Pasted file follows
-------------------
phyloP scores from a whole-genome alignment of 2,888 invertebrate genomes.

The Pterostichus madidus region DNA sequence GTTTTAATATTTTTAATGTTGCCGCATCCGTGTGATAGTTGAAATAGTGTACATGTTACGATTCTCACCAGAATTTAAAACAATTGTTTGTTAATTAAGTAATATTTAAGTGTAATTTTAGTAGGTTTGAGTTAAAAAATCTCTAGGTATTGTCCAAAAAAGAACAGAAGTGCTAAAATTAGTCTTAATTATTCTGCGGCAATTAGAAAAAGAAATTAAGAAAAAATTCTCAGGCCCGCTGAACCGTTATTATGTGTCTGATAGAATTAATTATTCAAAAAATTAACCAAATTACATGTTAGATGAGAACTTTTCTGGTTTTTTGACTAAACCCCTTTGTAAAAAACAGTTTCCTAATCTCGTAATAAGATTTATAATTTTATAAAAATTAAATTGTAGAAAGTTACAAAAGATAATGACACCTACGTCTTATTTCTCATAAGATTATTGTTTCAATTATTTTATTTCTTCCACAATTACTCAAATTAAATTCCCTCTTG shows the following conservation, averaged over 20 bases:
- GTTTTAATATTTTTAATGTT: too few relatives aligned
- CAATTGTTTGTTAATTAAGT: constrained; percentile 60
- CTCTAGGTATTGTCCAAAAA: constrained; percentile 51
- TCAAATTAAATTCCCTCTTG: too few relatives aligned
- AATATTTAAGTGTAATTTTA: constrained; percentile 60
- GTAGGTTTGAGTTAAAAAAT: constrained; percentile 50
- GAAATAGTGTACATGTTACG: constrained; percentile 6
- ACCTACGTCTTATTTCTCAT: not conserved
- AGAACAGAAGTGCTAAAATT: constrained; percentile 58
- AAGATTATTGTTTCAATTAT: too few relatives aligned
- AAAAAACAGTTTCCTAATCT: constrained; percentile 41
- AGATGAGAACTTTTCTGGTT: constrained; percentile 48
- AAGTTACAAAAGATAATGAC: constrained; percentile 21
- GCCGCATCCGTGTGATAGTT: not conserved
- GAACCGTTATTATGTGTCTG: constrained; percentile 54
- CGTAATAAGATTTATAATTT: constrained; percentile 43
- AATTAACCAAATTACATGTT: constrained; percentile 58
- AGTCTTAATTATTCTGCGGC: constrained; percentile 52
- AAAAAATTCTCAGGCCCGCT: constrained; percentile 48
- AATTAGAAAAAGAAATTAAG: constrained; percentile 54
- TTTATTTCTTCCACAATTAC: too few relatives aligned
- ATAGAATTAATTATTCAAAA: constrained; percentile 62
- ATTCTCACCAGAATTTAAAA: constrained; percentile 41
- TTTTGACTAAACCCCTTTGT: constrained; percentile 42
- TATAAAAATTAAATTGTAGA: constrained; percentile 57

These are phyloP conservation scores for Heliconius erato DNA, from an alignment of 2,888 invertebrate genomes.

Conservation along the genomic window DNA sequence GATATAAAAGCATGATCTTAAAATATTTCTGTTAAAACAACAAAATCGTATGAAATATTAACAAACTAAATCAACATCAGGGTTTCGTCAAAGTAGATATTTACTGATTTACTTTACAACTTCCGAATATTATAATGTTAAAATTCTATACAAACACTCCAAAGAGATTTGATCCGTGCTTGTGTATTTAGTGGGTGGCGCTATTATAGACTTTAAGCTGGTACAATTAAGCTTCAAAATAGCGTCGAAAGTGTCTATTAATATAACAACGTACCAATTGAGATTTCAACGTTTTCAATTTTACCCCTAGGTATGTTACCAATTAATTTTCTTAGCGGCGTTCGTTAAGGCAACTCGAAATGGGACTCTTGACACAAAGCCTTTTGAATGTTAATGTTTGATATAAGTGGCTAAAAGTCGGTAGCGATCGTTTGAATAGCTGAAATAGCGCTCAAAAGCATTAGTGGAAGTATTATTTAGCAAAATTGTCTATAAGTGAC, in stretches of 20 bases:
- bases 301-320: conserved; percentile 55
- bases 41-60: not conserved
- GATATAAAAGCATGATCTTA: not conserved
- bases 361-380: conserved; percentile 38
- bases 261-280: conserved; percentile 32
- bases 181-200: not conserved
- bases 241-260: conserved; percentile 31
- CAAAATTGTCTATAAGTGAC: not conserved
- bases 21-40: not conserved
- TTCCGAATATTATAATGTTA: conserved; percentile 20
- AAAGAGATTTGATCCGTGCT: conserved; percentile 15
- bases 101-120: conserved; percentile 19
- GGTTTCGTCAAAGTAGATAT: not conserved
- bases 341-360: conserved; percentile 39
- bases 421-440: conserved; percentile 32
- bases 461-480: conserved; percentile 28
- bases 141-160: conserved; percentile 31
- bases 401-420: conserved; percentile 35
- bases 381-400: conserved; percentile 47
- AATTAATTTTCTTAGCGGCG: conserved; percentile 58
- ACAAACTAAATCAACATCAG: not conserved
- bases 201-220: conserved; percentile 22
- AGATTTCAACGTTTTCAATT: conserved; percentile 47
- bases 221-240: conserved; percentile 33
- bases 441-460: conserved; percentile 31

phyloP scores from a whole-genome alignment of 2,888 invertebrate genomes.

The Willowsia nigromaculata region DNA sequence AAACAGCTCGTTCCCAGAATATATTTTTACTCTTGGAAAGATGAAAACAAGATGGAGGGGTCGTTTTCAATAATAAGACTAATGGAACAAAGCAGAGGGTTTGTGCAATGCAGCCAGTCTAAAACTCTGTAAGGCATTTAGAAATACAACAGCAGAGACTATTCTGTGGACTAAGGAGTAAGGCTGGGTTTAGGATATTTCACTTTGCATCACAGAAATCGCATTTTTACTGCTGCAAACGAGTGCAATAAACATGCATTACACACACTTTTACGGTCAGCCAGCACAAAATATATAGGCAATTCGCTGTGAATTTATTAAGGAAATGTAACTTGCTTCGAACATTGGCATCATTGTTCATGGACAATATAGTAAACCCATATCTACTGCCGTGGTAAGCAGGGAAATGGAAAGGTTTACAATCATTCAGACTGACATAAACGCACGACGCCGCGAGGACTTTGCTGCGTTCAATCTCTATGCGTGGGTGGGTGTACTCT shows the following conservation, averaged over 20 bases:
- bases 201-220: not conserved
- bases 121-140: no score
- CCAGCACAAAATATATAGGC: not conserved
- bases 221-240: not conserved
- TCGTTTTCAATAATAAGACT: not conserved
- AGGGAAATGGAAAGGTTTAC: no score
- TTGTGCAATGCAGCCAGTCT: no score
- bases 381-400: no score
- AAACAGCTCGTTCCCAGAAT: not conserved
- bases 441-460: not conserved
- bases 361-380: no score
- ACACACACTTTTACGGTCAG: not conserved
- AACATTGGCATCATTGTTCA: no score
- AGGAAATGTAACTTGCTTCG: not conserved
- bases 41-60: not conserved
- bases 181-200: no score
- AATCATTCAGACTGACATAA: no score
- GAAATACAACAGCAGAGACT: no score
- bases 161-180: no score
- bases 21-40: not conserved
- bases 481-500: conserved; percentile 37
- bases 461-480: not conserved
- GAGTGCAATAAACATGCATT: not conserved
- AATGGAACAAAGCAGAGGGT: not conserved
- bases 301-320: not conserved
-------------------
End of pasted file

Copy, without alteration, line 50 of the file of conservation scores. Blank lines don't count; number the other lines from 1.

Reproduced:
- ACAAACTAAATCAACATCAG: not conserved